The Cause of Chewy Chicken Meat!
Almost everyone eats chickens, and ever wonder why some chicken meat is soft and some hard and chewy? Recently published, the University of Delaware researchers have discovered that lipoprotein lipase in chicken may contribute to wooden breast syndrome. Lipoprotein lipase is an enzyme that is important for fat metabolism. For decades, researchers have been studying wooden breast syndrome in broiler chickens that involved with analyzed genes in the disease and the identified biomarker for the disorder. The researchers also explain the hardened breast tissue from these chickens.
How did these researchers find that lipoprotein lipase is the answer? The researchers know that breast muscle fibers in chicken reply on sugar, which is a glucose molecule for fuel and not fat molecules in this case. They use RNA sequencing to determine which genes expressed, and finally, they found evidence of lipoprotein lipase expressed in endothelial cells. Since fat oxidized for energy in the breast, it causes another excess release of the free radical molecule that modifies the terrible fats and protein, which then causes a problem for the chicken’s immune system. This eventually leads to hard and chewy chickens.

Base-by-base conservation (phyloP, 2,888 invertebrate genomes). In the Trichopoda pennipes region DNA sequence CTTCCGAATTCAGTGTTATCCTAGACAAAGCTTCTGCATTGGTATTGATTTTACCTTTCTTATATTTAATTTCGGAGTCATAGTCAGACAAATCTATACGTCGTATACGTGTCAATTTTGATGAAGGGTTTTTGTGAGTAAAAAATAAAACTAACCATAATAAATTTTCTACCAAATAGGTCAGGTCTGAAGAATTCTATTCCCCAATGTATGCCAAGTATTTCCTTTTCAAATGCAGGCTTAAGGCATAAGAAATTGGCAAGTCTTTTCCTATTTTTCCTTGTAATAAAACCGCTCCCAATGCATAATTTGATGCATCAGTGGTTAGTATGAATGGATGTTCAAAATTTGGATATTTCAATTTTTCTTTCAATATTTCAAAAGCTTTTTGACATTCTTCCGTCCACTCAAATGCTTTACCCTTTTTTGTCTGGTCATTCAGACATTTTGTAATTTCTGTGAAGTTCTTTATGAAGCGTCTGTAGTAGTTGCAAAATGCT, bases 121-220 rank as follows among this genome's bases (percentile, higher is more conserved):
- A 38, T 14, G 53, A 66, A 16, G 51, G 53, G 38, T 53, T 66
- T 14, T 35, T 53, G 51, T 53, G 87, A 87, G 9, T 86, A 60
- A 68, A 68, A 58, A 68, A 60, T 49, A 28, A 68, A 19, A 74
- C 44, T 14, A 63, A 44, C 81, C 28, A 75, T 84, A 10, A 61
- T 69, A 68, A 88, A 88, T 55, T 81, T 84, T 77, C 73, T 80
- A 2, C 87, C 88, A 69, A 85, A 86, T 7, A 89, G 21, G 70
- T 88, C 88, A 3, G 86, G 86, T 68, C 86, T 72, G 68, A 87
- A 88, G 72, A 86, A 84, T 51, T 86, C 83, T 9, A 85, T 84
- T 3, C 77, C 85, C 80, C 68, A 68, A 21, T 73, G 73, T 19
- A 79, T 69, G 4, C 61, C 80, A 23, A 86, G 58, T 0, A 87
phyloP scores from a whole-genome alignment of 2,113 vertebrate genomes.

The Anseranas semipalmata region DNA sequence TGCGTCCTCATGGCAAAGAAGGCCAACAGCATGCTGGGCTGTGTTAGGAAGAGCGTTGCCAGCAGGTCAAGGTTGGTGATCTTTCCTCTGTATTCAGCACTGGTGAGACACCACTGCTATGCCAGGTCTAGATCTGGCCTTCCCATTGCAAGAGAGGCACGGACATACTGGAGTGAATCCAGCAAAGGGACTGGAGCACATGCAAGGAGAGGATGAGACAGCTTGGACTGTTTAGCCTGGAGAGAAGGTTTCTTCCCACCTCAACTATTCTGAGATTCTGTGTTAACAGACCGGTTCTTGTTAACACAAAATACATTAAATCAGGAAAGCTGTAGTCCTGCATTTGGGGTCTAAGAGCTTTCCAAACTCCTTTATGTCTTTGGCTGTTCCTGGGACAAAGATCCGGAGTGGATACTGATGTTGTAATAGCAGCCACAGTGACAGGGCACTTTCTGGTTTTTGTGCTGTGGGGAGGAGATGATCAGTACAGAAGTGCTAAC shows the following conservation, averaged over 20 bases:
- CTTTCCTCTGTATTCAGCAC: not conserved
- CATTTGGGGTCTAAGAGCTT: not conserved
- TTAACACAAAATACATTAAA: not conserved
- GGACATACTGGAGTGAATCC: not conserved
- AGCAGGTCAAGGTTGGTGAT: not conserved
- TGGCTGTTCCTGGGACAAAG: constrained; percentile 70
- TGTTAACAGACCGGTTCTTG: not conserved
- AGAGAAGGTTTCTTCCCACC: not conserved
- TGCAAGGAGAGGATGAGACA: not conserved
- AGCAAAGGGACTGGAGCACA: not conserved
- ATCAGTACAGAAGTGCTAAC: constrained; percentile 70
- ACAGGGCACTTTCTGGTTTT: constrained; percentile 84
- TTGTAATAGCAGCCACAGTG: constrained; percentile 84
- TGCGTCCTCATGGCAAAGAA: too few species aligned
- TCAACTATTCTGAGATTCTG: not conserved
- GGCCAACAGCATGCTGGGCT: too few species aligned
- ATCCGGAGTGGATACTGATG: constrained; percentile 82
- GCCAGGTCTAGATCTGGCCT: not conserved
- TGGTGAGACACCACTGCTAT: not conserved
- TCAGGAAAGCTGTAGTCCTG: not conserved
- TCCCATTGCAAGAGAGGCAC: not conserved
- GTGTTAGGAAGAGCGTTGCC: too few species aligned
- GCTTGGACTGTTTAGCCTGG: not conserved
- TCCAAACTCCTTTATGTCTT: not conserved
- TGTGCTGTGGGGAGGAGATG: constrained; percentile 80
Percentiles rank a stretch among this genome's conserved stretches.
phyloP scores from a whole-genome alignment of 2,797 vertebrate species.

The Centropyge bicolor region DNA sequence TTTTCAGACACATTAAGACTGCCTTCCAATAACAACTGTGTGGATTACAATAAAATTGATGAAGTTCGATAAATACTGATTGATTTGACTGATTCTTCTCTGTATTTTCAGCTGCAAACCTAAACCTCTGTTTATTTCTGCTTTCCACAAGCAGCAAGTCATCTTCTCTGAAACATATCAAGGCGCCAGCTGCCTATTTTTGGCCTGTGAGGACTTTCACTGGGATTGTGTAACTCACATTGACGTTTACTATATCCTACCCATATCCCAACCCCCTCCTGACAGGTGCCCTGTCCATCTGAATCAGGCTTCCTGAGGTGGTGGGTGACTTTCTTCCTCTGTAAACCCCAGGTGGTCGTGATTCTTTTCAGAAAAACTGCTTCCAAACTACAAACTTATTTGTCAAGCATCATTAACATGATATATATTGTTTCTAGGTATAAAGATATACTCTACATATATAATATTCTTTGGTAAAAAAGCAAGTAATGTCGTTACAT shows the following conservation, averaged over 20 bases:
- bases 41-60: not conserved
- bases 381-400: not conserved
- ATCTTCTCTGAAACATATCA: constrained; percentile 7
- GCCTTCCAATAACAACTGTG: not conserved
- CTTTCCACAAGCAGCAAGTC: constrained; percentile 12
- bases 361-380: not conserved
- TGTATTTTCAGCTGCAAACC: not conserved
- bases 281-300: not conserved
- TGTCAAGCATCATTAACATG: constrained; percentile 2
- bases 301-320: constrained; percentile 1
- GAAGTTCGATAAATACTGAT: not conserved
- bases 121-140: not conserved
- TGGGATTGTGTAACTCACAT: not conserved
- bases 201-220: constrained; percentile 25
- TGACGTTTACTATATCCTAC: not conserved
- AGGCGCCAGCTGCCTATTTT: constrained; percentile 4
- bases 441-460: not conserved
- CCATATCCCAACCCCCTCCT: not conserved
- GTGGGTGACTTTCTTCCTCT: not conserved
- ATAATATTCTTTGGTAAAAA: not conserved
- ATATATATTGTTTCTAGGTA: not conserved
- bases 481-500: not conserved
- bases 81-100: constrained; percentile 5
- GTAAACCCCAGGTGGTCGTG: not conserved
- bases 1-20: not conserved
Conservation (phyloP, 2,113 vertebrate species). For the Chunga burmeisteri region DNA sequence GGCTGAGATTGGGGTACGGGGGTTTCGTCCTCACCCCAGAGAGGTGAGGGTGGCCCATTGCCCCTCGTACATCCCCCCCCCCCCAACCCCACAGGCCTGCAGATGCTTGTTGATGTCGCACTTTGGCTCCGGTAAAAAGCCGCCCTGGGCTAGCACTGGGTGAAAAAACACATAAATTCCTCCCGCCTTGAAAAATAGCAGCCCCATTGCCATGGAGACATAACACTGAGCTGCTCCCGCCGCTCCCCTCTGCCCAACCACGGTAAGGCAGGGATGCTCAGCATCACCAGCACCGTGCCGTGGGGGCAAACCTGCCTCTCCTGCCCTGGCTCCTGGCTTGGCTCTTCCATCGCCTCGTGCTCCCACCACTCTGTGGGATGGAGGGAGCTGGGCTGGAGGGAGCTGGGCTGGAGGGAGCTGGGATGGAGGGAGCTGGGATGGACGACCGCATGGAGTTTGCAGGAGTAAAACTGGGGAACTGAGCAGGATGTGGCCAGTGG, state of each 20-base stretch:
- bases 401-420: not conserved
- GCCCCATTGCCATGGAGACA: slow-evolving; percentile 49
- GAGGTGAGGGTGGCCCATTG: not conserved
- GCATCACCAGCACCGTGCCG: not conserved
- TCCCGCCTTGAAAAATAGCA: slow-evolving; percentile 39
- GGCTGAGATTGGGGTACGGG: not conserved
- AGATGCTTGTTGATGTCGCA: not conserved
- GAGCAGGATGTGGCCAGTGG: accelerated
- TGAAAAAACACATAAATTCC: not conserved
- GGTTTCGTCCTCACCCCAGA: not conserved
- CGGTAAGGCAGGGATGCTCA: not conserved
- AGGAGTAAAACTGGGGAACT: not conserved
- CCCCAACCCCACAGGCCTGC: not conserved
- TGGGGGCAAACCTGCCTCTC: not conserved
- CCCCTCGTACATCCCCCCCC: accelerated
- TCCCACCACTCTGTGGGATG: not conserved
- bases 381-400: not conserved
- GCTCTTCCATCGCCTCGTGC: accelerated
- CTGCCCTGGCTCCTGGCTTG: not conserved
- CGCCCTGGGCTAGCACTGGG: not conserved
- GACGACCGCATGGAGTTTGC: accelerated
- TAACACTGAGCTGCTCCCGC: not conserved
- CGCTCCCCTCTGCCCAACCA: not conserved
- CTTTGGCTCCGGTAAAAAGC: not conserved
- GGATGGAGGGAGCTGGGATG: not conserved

This is a useful finding that researchers were able to discover. This would help growers manage to be more cautious about what they feed or look over how the conditions of the chicken are before actually going into the market, processed for meat, or breeds that may result in economic losses or disease spreading.